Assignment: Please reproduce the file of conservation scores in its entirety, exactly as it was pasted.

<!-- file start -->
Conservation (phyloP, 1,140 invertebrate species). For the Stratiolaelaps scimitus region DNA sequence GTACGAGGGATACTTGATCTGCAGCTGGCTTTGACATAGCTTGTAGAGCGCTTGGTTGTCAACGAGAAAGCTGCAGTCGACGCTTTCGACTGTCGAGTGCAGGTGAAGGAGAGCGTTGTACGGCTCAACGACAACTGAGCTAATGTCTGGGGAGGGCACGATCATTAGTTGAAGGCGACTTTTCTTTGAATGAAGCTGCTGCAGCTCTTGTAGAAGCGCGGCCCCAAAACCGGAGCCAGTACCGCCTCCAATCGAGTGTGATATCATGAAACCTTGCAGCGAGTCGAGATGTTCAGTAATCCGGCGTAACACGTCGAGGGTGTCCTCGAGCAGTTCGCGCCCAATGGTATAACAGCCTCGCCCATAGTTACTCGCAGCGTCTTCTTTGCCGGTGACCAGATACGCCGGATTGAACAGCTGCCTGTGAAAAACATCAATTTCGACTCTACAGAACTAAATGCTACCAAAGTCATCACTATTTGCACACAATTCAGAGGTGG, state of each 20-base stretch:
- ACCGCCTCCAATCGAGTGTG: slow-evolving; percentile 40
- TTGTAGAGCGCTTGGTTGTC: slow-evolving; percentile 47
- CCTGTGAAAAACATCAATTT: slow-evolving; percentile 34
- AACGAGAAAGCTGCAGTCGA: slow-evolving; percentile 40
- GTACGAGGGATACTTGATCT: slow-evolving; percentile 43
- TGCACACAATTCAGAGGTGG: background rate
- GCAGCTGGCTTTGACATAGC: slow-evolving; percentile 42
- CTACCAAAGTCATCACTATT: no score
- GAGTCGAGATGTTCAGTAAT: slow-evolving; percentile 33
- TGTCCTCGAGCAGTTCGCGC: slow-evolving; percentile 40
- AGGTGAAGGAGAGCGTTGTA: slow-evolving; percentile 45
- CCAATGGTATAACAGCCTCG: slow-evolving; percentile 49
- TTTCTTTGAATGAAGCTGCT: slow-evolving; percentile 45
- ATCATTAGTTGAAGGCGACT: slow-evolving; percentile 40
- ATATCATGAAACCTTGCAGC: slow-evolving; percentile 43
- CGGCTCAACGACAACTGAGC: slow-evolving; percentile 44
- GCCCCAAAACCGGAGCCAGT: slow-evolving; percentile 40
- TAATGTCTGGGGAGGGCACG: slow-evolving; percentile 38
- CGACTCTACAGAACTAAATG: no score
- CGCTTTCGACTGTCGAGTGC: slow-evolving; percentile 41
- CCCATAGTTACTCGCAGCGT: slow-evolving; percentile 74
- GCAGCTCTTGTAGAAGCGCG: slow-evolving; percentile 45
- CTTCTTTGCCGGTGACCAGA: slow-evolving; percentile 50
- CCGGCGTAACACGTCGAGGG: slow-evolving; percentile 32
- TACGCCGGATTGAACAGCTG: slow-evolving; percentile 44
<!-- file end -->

Conservation (phyloP, 1,140 invertebrate species). For the Stratiolaelaps scimitus region DNA sequence GTACGAGGGATACTTGATCTGCAGCTGGCTTTGACATAGCTTGTAGAGCGCTTGGTTGTCAACGAGAAAGCTGCAGTCGACGCTTTCGACTGTCGAGTGCAGGTGAAGGAGAGCGTTGTACGGCTCAACGACAACTGAGCTAATGTCTGGGGAGGGCACGATCATTAGTTGAAGGCGACTTTTCTTTGAATGAAGCTGCTGCAGCTCTTGTAGAAGCGCGGCCCCAAAACCGGAGCCAGTACCGCCTCCAATCGAGTGTGATATCATGAAACCTTGCAGCGAGTCGAGATGTTCAGTAATCCGGCGTAACACGTCGAGGGTGTCCTCGAGCAGTTCGCGCCCAATGGTATAACAGCCTCGCCCATAGTTACTCGCAGCGTCTTCTTTGCCGGTGACCAGATACGCCGGATTGAACAGCTGCCTGTGAAAAACATCAATTTCGACTCTACAGAACTAAATGCTACCAAAGTCATCACTATTTGCACACAATTCAGAGGTGG, state of each 20-base stretch:
- ACCGCCTCCAATCGAGTGTG: slow-evolving; percentile 40
- TTGTAGAGCGCTTGGTTGTC: slow-evolving; percentile 47
- CCTGTGAAAAACATCAATTT: slow-evolving; percentile 34
- AACGAGAAAGCTGCAGTCGA: slow-evolving; percentile 40
- GTACGAGGGATACTTGATCT: slow-evolving; percentile 43
- TGCACACAATTCAGAGGTGG: background rate
- GCAGCTGGCTTTGACATAGC: slow-evolving; percentile 42
- CTACCAAAGTCATCACTATT: no score
- GAGTCGAGATGTTCAGTAAT: slow-evolving; percentile 33
- TGTCCTCGAGCAGTTCGCGC: slow-evolving; percentile 40
- AGGTGAAGGAGAGCGTTGTA: slow-evolving; percentile 45
- CCAATGGTATAACAGCCTCG: slow-evolving; percentile 49
- TTTCTTTGAATGAAGCTGCT: slow-evolving; percentile 45
- ATCATTAGTTGAAGGCGACT: slow-evolving; percentile 40
- ATATCATGAAACCTTGCAGC: slow-evolving; percentile 43
- CGGCTCAACGACAACTGAGC: slow-evolving; percentile 44
- GCCCCAAAACCGGAGCCAGT: slow-evolving; percentile 40
- TAATGTCTGGGGAGGGCACG: slow-evolving; percentile 38
- CGACTCTACAGAACTAAATG: no score
- CGCTTTCGACTGTCGAGTGC: slow-evolving; percentile 41
- CCCATAGTTACTCGCAGCGT: slow-evolving; percentile 74
- GCAGCTCTTGTAGAAGCGCG: slow-evolving; percentile 45
- CTTCTTTGCCGGTGACCAGA: slow-evolving; percentile 50
- CCGGCGTAACACGTCGAGGG: slow-evolving; percentile 32
- TACGCCGGATTGAACAGCTG: slow-evolving; percentile 44